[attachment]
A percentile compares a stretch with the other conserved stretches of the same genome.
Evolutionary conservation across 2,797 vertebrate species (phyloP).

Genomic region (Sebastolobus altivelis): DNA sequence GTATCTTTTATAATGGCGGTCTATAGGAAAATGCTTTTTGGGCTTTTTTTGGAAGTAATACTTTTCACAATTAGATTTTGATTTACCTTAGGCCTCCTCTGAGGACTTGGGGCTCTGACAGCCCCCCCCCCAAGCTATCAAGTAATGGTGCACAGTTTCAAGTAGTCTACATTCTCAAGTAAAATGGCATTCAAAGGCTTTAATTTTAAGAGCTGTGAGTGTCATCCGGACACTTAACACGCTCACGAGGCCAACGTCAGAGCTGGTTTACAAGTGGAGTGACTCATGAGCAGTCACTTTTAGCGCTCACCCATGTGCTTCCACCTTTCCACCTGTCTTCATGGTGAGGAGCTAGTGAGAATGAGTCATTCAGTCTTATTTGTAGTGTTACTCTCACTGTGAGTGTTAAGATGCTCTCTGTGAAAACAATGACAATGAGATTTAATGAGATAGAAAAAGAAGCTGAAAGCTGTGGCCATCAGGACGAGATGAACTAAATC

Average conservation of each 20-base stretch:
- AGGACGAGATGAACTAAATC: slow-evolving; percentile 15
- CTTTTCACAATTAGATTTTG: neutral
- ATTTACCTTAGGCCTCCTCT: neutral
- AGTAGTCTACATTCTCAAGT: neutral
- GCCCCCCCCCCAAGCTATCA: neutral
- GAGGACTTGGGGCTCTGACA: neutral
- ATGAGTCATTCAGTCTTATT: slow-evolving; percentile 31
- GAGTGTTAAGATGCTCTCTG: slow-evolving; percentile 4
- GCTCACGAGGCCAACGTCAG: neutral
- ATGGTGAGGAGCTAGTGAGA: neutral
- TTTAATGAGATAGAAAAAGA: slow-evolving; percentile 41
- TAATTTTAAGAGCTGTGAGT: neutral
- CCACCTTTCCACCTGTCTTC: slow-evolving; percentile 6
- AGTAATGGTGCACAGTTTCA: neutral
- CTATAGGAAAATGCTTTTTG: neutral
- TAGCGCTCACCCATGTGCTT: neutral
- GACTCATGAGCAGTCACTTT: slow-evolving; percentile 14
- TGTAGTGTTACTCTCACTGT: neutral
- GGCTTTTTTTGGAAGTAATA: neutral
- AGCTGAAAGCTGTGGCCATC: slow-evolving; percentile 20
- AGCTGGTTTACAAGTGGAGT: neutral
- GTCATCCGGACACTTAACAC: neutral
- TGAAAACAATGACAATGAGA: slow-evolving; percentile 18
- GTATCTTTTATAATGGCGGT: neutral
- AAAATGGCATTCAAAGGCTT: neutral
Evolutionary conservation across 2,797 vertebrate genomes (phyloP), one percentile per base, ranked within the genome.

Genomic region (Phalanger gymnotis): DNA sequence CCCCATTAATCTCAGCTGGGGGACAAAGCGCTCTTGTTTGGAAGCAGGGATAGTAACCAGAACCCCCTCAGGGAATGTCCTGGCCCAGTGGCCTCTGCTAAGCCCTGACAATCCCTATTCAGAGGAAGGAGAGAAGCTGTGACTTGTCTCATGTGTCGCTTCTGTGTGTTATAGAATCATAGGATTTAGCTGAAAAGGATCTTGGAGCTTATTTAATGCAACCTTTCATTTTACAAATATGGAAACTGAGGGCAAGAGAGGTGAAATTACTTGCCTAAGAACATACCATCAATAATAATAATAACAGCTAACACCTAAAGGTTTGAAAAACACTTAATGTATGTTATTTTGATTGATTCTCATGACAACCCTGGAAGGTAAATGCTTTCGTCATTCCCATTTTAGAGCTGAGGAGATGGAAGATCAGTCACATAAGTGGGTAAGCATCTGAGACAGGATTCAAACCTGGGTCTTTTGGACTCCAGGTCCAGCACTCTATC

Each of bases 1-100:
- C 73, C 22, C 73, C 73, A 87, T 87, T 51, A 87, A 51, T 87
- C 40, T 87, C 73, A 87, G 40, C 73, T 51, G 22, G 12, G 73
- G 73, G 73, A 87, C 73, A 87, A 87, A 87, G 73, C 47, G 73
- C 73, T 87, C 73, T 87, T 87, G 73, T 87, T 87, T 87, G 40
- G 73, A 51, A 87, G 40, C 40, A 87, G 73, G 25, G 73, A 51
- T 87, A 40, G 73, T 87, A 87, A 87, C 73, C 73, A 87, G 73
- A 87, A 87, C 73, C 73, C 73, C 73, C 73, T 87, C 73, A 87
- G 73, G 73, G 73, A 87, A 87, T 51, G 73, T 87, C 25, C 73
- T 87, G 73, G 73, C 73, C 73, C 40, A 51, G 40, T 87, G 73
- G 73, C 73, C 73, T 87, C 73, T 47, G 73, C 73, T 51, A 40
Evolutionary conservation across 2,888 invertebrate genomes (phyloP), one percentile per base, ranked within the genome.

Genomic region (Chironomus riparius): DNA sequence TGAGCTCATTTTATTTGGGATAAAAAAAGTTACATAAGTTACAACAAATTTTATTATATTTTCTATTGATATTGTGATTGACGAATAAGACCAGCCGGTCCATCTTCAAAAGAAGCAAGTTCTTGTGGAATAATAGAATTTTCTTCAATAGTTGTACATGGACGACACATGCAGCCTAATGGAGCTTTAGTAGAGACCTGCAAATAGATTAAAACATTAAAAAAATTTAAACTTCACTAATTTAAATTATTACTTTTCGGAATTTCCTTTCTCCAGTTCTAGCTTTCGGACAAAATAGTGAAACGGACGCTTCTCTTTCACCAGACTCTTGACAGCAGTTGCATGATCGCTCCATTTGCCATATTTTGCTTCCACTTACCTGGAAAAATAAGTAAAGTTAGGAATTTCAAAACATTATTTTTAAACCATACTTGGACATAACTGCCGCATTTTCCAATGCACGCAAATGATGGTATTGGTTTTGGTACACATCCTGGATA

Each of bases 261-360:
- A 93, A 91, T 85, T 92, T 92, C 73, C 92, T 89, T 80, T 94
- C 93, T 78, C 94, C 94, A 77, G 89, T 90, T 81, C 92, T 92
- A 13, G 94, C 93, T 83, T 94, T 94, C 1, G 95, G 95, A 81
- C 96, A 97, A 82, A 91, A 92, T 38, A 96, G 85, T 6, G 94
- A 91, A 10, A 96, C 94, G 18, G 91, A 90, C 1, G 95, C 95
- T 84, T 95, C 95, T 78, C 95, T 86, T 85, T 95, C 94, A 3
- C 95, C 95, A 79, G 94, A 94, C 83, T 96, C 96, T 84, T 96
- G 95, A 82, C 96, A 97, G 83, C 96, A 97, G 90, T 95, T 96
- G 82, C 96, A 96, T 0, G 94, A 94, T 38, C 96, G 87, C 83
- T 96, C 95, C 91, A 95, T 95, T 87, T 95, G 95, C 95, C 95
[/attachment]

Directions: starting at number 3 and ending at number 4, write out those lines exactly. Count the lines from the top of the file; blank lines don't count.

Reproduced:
Genomic region (Sebastolobus altivelis): DNA sequence GTATCTTTTATAATGGCGGTCTATAGGAAAATGCTTTTTGGGCTTTTTTTGGAAGTAATACTTTTCACAATTAGATTTTGATTTACCTTAGGCCTCCTCTGAGGACTTGGGGCTCTGACAGCCCCCCCCCCAAGCTATCAAGTAATGGTGCACAGTTTCAAGTAGTCTACATTCTCAAGTAAAATGGCATTCAAAGGCTTTAATTTTAAGAGCTGTGAGTGTCATCCGGACACTTAACACGCTCACGAGGCCAACGTCAGAGCTGGTTTACAAGTGGAGTGACTCATGAGCAGTCACTTTTAGCGCTCACCCATGTGCTTCCACCTTTCCACCTGTCTTCATGGTGAGGAGCTAGTGAGAATGAGTCATTCAGTCTTATTTGTAGTGTTACTCTCACTGTGAGTGTTAAGATGCTCTCTGTGAAAACAATGACAATGAGATTTAATGAGATAGAAAAAGAAGCTGAAAGCTGTGGCCATCAGGACGAGATGAACTAAATC

Average conservation of each 20-base stretch: